North and South by Elizabeth Gaskell

Posted August 4, 2013 by Brin in Reviews / 4 Comments

North and South by Elizabeth GaskellNorth and South on January 13 1994 (originally published in 1855)
Pages: 521
Format: Paperback

When her father leaves the Church in a crisis of conscience, Margaret Hale is uprooted from her comfortable home in Hampshire to move with her family to the north of England.

Initially repulsed by the ugliness of her new surroundings in the industrial town of Milton, Margaret becomes aware of the poverty and suffering of the local mill workers and develops a passionate sense of social justice. This is intensified by her tempestuous relationship with the mill-owner and self-made man, John Thornton, as their fierce opposition over his treatment of his employees masks a deeper attraction.

In North and South, Elizabeth Gaskell skillfully fuses individual feeling with social concern, and in Margaret Hale creates one of the most original heroines of Victorian literature.

I had already seen the BBC production of North and South (many, many times!) before reading this book so had a good idea of the story and the setting. North and South, in some respects, is like a grittier version of Jane Austen’s Pride and Prejudice (another book and TV adaptation that I love). The story and characters are deep and full of imperfections which is why I think I can relate to this story so much, even though it was written so long ago.

I really do love the BBC adaptation of North and South and Richard Armitage as Mr Thornton is definitely swoon-worthy however, I loved the novel for the greater complexities it gave to the characters. Margaret Hale is a character I have found hard to relate to in the adaptation but reading the book helped to understand her motivations (although I cannot really fathom her great dislike of Mr Thornton in the book – the TV version at least gives some sort of reason for her initial aversion to him).

In some ways, it may have been better if I had read the book first, as comparisons between the book and the show are inevitable, and I find it easier the other way around to not always think of the book when I am watching a televised/film version. Still, I very much enjoyed the novel. The writing was beautiful but concise, and the characters are layered and realistic.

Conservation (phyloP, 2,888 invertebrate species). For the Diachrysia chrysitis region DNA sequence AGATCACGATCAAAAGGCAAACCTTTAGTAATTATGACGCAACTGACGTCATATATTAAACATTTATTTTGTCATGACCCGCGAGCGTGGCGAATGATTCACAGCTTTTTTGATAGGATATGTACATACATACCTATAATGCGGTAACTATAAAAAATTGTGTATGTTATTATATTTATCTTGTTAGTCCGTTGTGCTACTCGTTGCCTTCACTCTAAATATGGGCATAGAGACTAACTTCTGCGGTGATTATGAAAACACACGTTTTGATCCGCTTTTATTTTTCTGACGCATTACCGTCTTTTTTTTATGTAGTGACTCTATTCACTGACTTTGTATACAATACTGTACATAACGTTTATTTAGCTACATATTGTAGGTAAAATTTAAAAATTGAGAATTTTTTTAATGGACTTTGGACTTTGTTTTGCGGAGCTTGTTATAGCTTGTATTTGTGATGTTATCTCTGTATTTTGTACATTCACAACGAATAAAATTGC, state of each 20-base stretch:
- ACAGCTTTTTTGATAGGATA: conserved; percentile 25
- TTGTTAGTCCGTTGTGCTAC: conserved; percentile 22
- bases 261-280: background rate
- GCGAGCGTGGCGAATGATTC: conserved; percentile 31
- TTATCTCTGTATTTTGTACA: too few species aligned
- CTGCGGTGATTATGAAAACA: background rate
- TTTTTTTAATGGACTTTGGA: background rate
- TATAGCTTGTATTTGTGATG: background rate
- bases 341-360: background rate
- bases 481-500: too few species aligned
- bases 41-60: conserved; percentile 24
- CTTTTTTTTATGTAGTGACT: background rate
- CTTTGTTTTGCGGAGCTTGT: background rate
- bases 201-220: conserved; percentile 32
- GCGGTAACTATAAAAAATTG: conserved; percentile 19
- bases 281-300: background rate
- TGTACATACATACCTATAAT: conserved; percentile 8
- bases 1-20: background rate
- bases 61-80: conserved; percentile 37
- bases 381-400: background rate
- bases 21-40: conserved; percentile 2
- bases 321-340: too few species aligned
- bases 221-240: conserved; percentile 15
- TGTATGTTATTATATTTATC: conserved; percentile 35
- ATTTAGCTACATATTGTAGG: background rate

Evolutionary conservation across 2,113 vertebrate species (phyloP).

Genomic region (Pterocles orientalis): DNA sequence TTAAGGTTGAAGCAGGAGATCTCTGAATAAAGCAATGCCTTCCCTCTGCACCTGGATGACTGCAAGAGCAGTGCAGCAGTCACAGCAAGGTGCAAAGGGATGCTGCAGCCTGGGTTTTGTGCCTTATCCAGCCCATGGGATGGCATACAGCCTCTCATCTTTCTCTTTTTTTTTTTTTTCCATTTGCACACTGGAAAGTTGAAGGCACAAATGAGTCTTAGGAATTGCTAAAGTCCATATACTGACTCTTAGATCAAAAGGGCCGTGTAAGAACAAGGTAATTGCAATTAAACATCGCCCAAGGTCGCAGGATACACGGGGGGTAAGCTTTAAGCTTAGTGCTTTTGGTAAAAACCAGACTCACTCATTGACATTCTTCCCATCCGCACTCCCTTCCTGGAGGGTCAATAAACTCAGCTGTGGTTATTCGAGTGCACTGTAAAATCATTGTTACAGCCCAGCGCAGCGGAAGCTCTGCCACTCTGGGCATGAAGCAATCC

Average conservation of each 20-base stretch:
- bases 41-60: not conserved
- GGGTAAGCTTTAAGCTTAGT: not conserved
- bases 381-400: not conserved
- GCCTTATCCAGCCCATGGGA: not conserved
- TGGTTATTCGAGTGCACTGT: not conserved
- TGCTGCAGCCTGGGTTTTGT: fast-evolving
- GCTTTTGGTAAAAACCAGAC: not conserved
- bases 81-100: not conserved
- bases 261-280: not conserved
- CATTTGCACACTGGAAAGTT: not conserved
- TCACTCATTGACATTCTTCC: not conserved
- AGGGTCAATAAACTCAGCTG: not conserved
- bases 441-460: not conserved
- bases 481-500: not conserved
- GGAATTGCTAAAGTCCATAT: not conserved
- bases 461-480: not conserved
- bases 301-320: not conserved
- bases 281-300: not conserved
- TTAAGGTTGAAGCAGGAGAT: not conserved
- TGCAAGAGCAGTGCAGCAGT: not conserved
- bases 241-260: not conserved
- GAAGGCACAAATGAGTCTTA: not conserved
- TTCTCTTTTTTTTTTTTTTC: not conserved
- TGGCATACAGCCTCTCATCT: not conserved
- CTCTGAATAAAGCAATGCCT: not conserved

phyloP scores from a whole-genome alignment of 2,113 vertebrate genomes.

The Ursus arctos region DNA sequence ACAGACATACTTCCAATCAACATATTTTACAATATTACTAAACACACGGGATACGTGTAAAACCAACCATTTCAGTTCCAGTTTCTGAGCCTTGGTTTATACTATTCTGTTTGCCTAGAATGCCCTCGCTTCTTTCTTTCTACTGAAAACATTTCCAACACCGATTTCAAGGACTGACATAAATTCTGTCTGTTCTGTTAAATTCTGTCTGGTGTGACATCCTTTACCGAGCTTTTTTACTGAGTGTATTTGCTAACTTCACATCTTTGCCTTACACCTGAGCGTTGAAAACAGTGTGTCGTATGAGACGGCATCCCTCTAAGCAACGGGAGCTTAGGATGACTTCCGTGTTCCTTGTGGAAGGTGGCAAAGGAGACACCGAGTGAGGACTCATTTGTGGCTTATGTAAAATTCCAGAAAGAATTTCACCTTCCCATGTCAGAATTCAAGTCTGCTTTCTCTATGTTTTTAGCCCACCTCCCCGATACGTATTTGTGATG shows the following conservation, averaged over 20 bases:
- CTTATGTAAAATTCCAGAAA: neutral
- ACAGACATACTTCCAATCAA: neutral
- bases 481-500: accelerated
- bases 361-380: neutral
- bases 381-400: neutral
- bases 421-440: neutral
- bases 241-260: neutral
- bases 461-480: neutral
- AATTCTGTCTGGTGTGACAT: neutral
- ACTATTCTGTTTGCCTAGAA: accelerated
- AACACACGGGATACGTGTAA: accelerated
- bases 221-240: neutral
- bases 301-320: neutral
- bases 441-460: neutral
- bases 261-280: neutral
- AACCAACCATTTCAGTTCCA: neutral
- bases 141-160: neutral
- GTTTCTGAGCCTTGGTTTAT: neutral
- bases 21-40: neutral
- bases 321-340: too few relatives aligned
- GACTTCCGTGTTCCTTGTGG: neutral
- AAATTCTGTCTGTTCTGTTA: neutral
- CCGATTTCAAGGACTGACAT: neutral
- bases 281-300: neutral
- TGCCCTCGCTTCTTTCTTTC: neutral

The story is on the surface a simple one, but has all sorts of political and social themes playing in the background which are still relevant today. The love story, between Margaret Hale and John Thornton, is believable because both parties act irrationally and willfully at times. The go through periods where they quite dislike the other and the resolution of their love story at the end is hard-won and heart-warming.


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4 responses to “North and South by Elizabeth Gaskell

  1. this book is one of the most underrated Classics I’ve ever read. When I first did a few months ago, barely found anyone to talk about it to, but ever since blogging took over my life, I’ve met a group if classic junkies who love it!
    I do love the BBC series. I read the book first(that bookish habit cannot be over ridden)and then watched it. Mr. Thornton is in a whole new level of heroes where even Mr Darcy has to be thought twice of. (PnP and I have some nostalgic memories too) I love the political social aspect of this book, and knowing the context of its historical setting makes reading this book so much more enjoyable, as we know what she is fighting for. Lovely review! (I’m so sorry this is so long :/ )

    • Brin

      This really is a criminally underrated book – you are absolutely spot on! Elizabeth Gaskell really should be up there with Jane Austen. Her books really were very topical and deserving of the highest praise and her heroes were just as swoon-worthy as Mr Darcy (not an easy feat mind you!)

      P&P (both the book and the 90s mini-series) will always hold a special place in my heart but I do really love North and South too. Thanks for taking the time to stop by this post – I love it when I get new comments on my older posts – it’s great getting discussions going again! 😀

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